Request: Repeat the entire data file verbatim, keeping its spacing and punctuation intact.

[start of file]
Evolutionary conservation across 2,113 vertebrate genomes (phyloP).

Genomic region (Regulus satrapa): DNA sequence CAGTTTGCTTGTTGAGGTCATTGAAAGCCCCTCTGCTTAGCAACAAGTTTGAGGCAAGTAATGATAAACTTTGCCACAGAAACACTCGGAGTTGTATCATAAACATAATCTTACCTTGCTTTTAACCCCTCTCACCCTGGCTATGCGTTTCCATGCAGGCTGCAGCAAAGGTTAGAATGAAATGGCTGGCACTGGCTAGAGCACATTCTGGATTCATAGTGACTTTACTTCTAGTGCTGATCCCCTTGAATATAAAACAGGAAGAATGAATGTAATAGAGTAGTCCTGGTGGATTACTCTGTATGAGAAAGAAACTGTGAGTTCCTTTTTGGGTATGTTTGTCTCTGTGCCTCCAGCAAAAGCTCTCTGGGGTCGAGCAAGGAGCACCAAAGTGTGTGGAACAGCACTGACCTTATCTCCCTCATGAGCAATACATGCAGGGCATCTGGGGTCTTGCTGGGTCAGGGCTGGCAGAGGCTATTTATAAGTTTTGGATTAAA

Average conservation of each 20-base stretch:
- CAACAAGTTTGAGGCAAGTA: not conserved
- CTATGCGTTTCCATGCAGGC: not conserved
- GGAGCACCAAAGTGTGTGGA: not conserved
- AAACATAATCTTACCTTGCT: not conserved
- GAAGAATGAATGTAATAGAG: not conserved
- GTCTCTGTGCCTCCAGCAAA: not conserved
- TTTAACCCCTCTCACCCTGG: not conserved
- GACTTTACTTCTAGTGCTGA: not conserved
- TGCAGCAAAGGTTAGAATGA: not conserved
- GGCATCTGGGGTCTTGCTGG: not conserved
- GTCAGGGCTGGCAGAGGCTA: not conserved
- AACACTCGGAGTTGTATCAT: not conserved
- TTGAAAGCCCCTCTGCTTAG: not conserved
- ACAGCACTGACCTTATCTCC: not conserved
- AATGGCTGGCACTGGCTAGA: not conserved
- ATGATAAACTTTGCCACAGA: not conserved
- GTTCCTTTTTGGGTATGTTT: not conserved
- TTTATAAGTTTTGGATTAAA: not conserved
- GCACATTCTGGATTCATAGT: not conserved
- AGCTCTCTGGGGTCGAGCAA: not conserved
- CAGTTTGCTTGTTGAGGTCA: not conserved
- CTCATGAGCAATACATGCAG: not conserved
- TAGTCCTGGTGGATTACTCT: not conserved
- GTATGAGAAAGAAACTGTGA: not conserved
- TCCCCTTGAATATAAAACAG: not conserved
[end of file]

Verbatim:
Evolutionary conservation across 2,113 vertebrate genomes (phyloP).

Genomic region (Regulus satrapa): DNA sequence CAGTTTGCTTGTTGAGGTCATTGAAAGCCCCTCTGCTTAGCAACAAGTTTGAGGCAAGTAATGATAAACTTTGCCACAGAAACACTCGGAGTTGTATCATAAACATAATCTTACCTTGCTTTTAACCCCTCTCACCCTGGCTATGCGTTTCCATGCAGGCTGCAGCAAAGGTTAGAATGAAATGGCTGGCACTGGCTAGAGCACATTCTGGATTCATAGTGACTTTACTTCTAGTGCTGATCCCCTTGAATATAAAACAGGAAGAATGAATGTAATAGAGTAGTCCTGGTGGATTACTCTGTATGAGAAAGAAACTGTGAGTTCCTTTTTGGGTATGTTTGTCTCTGTGCCTCCAGCAAAAGCTCTCTGGGGTCGAGCAAGGAGCACCAAAGTGTGTGGAACAGCACTGACCTTATCTCCCTCATGAGCAATACATGCAGGGCATCTGGGGTCTTGCTGGGTCAGGGCTGGCAGAGGCTATTTATAAGTTTTGGATTAAA

Average conservation of each 20-base stretch:
- CAACAAGTTTGAGGCAAGTA: not conserved
- CTATGCGTTTCCATGCAGGC: not conserved
- GGAGCACCAAAGTGTGTGGA: not conserved
- AAACATAATCTTACCTTGCT: not conserved
- GAAGAATGAATGTAATAGAG: not conserved
- GTCTCTGTGCCTCCAGCAAA: not conserved
- TTTAACCCCTCTCACCCTGG: not conserved
- GACTTTACTTCTAGTGCTGA: not conserved
- TGCAGCAAAGGTTAGAATGA: not conserved
- GGCATCTGGGGTCTTGCTGG: not conserved
- GTCAGGGCTGGCAGAGGCTA: not conserved
- AACACTCGGAGTTGTATCAT: not conserved
- TTGAAAGCCCCTCTGCTTAG: not conserved
- ACAGCACTGACCTTATCTCC: not conserved
- AATGGCTGGCACTGGCTAGA: not conserved
- ATGATAAACTTTGCCACAGA: not conserved
- GTTCCTTTTTGGGTATGTTT: not conserved
- TTTATAAGTTTTGGATTAAA: not conserved
- GCACATTCTGGATTCATAGT: not conserved
- AGCTCTCTGGGGTCGAGCAA: not conserved
- CAGTTTGCTTGTTGAGGTCA: not conserved
- CTCATGAGCAATACATGCAG: not conserved
- TAGTCCTGGTGGATTACTCT: not conserved
- GTATGAGAAAGAAACTGTGA: not conserved
- TCCCCTTGAATATAAAACAG: not conserved